CSU, Chico

Patricia Garcia, Animal Science

Patricia Garcia, Animal Science

Since day one, animal science major Patricia Garcia has always set the bar a notch higher for herself. It started at age 10, when Garcia saw an opportunity to make a few dollars helping her older sister raise and sell pet doves, and has continued as she now pursues animal science with the career goal to work with avian science. Growing up in Orange County, she wasn’t always exposed to agriculture. But, starting her junior year in high school, she knew that agriculture and veterinary science would be an interest of hers from there on out.

In Jalisco, Mexico, Garcia’s mother and father both were exposed to agriculture and livestock animals, which they primarily raised and sold locally. Upon moving to Southern California, her parents settled in the small city of Buena Park, where Garcia describes herself as “just a city kid with an interest in animals.” However, that quickly changed within her first two weeks in the Future Farmers of America program at her high school, when her advisor, Jessica Fernandez, recognized Garcia’s interest in veterinary science and encouraged her to join the specialty animal judging team.

It was Fernandez’s encouragement and mentorship that Garcia defines as one of the biggest motivators for her to pursue a career in agriculture. Not only did Fernandez push Garcia to get involved in the Future Farmers of America’s judging programs, but she helped her find livestock projects to keep at the school farm, furthering her interest in agriculture. When she began to consider college options, she never pictured herself at CSU, Chico, but a high school classmate encouraged Garcia to apply. Shortly before the deadline to choose a college, Garcia visited Chico and discovered that the College of Agriculture was the right fit for her.

Three years later, Garcia heads into her junior year of college with a major in animal science, minors in biochemistry and biology, and a general education pathway in science, technology, and values. Garcia doesn’t shy away from difficult courses, saying, “I want to challenge myself to earn the education I desire.” Instead of simply taking the required courses, she has added two minors and continues to expand her educational opportunities in order to enter veterinary school with every advantage possible.

Not only does she excel in her studies, but she works in the college as a laboratory assistant, preparing labs with materials, preparing chemical solutions, washing and sanitizing dishes, taking inventory, and assisting with various lab jobs in Plumas Hall and at the University Farm. She is active in Alpha Zeta, an academic club within the College of Agriculture, where she serves as secretary and builds opportunities for the club to serve students and their philanthropic objectives.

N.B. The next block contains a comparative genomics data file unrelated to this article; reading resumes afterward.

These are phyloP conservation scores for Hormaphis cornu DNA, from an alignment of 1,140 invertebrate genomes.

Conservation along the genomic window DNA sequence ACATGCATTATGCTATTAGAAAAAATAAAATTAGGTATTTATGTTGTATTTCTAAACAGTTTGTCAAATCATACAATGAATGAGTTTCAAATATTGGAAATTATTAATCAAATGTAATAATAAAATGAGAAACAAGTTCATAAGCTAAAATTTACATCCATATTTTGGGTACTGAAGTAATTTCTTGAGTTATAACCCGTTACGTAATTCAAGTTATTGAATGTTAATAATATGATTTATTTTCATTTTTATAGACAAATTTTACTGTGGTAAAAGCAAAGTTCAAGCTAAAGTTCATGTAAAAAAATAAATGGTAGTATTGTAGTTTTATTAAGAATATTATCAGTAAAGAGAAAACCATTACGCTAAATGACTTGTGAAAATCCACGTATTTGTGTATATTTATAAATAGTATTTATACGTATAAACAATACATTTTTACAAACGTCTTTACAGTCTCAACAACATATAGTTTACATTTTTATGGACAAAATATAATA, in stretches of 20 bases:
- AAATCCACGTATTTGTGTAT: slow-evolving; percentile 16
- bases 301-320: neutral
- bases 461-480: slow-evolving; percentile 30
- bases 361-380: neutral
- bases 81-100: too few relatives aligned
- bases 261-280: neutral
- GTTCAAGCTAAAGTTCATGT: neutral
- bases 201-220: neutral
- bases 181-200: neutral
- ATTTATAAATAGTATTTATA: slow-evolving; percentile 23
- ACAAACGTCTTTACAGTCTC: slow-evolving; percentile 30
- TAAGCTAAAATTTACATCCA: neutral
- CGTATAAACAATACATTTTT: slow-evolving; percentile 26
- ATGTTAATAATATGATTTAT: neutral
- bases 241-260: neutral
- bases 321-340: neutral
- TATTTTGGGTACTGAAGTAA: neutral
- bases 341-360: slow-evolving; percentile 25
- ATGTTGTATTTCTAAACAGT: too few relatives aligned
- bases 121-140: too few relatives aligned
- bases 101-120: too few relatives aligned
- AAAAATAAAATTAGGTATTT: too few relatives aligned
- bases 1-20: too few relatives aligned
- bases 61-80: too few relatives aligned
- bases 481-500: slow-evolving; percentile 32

Garcia has received scholarships and awards within and outside of the College of Agriculture, such as the Superior Agriculture Scholarship, Agriculture Faculty and Staff Scholarship, and one of the highest honors on campus, the Lt. Robert Merton Rawlins Award, which recognizes scholarship, extracurricular activities, and professionally related and academic accomplishments. She was one of two students chosen in the College of Agriculture and 14 across the University who received the award for 2015–2016.

When asked about some of her favorite aspects of the College of Agriculture, she credited the work of professors and hands-on lab experience as having prepared her more than she could have ever anticipated. She says the most important thing she’s learned in her time at CSU, Chico has been, “Get involved and get to know your professors. Building a relationship with them is key, and they will work above and beyond to help you in any way.” She laughs about the different stories with professors in the College of Agriculture, and the different ways they’ve reached out to make her feel at home in her different classes. Both Celina Phillips and Patrick Doyle have helped her lay out her career options, and continue to advise her in her pre-veterinary path.

Looking forward, Garcia says she hopes to be in veterinary school in five years, preparing for a career in avian sciences. She hopes to assist in conservation efforts for birds or work with exotic animals at a zoo, a goal that she pursues because, “To me, avian sciences aren’t the standard area of study for vet students, and I’ve always enjoyed how unique that is.”